While it was easy for Mussolini to play his part as a wise, far-seeing and energetic statistician, a lover of the country and the working class, it proved more difficult to sustain this image with foreign correspondents stationed in Rome, who had the opportunity to observe first hand and gauge the system of pervasive violence established by the dictatorship.
Reports of the Fascist police show increasingly diverging opinions on the regime between the visiting journalists and the correspondents who lived in Rome.
A case in point is Edward Price Bell, who, after interviewing Mussolini, wrote a apologetic pamphlet entitled “Italy’s Rebirth”. Almost simultaneously, his colleague George Seldes was expelled because of his criticism of the Italian justice system.
Mussolini imposed a discreet but tight surveillance system on the American correspondents in Rome. He was determined to present a attractive image of himself and his regime to the American public. He was particularly interested in exerting a strong influence on the large Italian-American community, which he saw as a powerful means to exert indirect pressure on Washington.
Control was exercised mainly through the police structure that Mussolini had built. He could count on an array of instruments of pressure and retaliation for those correspondents who did not follow the directives of tone and content issued by his press office.
The police could substantially limit the freedom of movement of correspondents, deny benefits that were traditionally granted to foreign journalists (reduction of railroad rates, access to official events, interviews, etc.), and in extreme cases issue an order of expulsion.
Among the agents of this control system was the Italian Embassy in Washington D.C. that kept under close watch the US press. Thousands of press clippings coming from the embassy are preserved in the archives of the Italian Ministry of Foreign Affairs. They testify to the tight information system that the regime maintained to control what was written and thought about Fascism in the US.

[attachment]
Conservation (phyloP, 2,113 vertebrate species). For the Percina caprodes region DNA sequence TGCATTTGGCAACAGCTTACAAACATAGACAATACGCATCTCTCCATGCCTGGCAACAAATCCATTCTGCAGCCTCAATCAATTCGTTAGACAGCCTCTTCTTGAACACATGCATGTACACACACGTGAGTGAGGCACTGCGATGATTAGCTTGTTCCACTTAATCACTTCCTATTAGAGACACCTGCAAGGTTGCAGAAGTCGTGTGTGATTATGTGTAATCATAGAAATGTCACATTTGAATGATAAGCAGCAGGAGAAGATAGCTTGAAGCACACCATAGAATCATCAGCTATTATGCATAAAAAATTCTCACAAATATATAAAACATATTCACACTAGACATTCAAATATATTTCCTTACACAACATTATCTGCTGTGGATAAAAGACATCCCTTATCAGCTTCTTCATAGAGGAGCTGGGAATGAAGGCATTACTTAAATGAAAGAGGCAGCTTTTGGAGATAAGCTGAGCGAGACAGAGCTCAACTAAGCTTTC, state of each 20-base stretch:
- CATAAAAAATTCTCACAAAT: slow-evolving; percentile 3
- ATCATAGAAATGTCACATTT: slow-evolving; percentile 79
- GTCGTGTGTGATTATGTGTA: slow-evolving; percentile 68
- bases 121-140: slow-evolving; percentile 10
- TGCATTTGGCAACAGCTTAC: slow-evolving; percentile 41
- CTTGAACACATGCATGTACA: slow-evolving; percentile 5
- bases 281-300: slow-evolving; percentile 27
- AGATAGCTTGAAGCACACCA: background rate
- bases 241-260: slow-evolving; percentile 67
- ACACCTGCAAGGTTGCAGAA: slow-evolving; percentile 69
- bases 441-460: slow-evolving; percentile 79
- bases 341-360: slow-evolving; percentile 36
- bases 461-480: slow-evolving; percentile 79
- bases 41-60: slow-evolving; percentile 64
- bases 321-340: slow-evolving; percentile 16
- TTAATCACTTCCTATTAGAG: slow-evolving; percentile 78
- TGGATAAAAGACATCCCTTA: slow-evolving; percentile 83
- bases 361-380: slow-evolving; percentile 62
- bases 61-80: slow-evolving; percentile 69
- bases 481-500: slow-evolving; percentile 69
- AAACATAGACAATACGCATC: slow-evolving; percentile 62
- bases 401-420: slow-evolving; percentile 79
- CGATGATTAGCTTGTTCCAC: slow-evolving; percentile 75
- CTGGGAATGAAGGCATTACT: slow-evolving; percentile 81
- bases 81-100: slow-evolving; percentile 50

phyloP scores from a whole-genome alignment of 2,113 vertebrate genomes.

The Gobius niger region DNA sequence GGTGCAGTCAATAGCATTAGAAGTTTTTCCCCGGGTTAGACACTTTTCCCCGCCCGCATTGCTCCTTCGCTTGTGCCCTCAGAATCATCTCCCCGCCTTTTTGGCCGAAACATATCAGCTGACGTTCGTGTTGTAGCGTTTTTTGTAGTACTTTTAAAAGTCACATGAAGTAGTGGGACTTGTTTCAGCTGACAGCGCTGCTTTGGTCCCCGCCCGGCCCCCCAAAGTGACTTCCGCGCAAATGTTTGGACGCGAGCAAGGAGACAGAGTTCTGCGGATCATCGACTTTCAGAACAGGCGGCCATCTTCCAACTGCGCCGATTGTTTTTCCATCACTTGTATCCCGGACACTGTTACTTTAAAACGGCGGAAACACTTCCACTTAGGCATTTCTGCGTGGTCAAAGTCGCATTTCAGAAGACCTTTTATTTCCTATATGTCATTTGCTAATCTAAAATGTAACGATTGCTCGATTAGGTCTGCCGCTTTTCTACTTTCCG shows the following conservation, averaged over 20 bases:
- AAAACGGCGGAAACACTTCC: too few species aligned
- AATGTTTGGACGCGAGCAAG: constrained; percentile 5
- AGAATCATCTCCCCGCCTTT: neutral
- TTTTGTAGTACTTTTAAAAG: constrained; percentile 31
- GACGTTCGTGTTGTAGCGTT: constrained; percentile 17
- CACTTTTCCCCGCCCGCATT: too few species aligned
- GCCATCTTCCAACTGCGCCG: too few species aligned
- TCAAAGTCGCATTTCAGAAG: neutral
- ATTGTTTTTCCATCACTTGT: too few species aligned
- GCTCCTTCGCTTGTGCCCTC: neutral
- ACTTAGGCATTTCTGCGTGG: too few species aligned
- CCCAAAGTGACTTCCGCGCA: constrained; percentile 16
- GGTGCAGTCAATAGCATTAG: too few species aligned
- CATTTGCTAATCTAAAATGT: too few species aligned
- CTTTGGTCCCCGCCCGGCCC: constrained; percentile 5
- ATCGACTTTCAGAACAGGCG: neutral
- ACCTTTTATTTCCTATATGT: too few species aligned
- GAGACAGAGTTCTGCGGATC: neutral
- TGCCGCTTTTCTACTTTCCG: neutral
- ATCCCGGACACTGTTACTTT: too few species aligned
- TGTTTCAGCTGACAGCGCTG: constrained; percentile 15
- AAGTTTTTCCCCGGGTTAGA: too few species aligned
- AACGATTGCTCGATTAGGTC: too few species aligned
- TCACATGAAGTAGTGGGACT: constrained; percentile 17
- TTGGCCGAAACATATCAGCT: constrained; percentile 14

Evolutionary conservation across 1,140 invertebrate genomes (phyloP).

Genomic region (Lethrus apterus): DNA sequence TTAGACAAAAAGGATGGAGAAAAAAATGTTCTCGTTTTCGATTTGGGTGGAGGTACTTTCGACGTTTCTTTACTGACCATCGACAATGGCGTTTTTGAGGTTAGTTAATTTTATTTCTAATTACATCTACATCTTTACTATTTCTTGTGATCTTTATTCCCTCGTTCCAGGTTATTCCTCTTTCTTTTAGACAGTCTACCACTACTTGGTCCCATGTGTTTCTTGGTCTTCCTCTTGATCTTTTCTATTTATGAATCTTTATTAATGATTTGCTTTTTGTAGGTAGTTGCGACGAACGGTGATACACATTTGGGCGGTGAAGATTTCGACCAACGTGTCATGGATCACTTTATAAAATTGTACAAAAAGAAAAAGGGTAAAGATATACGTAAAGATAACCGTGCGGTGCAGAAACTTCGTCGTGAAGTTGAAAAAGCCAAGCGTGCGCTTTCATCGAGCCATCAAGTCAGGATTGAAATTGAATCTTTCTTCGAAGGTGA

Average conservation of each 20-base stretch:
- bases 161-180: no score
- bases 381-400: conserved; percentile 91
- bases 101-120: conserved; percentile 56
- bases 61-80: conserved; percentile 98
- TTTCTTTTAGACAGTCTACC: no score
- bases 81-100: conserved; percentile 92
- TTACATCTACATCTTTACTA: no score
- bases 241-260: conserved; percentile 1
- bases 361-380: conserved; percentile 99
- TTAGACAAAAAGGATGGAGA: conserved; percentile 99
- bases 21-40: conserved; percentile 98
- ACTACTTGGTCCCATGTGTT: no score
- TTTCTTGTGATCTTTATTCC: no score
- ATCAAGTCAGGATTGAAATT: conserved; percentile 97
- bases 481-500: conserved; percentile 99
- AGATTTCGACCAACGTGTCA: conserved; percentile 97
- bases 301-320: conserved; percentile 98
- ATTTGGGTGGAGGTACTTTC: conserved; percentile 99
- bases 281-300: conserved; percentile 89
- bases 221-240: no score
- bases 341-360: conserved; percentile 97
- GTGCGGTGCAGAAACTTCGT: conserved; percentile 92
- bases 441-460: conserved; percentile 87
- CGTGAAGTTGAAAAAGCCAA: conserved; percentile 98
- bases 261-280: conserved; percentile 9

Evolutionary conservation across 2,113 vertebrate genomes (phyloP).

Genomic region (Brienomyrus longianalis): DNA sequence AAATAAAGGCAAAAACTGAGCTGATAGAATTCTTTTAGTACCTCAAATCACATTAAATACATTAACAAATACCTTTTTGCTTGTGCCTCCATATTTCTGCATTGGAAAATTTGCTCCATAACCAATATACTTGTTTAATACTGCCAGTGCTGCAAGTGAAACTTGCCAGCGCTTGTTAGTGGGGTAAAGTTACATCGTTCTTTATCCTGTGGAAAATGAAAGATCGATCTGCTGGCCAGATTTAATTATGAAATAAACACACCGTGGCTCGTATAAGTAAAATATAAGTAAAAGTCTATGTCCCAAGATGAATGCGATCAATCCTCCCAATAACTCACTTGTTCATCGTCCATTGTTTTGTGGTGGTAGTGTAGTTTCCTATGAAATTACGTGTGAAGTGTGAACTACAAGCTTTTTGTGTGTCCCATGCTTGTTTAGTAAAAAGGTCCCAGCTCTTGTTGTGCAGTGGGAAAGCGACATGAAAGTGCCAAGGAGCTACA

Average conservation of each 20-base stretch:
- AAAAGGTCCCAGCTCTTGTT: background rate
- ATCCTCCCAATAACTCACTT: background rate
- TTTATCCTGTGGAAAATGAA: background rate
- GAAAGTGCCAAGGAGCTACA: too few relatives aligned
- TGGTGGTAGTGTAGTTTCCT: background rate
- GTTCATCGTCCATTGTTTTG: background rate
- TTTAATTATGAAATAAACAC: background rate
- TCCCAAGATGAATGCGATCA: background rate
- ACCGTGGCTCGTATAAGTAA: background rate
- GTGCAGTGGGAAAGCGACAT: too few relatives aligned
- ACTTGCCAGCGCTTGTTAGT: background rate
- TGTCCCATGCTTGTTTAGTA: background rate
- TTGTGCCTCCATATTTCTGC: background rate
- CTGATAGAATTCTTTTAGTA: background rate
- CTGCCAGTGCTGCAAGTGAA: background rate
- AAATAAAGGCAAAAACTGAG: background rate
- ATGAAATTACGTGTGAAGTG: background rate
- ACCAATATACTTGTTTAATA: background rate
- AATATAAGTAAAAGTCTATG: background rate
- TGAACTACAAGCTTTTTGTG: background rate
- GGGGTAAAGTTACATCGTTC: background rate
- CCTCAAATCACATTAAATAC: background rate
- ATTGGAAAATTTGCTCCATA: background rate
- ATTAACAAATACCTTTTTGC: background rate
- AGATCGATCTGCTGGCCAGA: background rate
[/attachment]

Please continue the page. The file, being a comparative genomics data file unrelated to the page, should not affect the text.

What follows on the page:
In the early years of the regime there were several cases of expulsion, the most glaring of which was that of George Seldes, guilty of having written about the Matteotti murder. Seldes described Fascism in his memoir “Sawdust Caesar”. David Darrah was also expelled and narrated his experience in a recollection published under the title of “Hail Caesar”. These correspondents played an important role in making known the true face of the Italian dictatorship outside of Italy. They did so with courage and were punished with expulsion for choosing not to abide to the “suggestions” of the regime press office and the pressure of the Italian police.
The principle of the freedom of the press very soon clashed with the regime’s growing need to control what Italian and foreign readers were allowed to know. Foreign policy was a treacherous territory for correspondents. After an initial phase, traditionally considered a continuation of the foreign policy of the previous liberal government, starting in 1933-34, Mussolini pushed more firmly for the revision of international treaties, progressively separating Italy from its allies of World War I and moving to a full-fledged alliance with Hitler.
The Ethiopian war and Italy’s growing opposition to France and England reinforced the attention of the US press on Italy; news agencies sent more correspondents to Rome. Mussolini’s venture in Ethiopia was the last event of the Fascist policies to be reported in the US without particular criticism, if not with a certain sympathy. It also marks the point when the retaliation against those journalists who had expressed doubts on the Italian aggression became more stringent.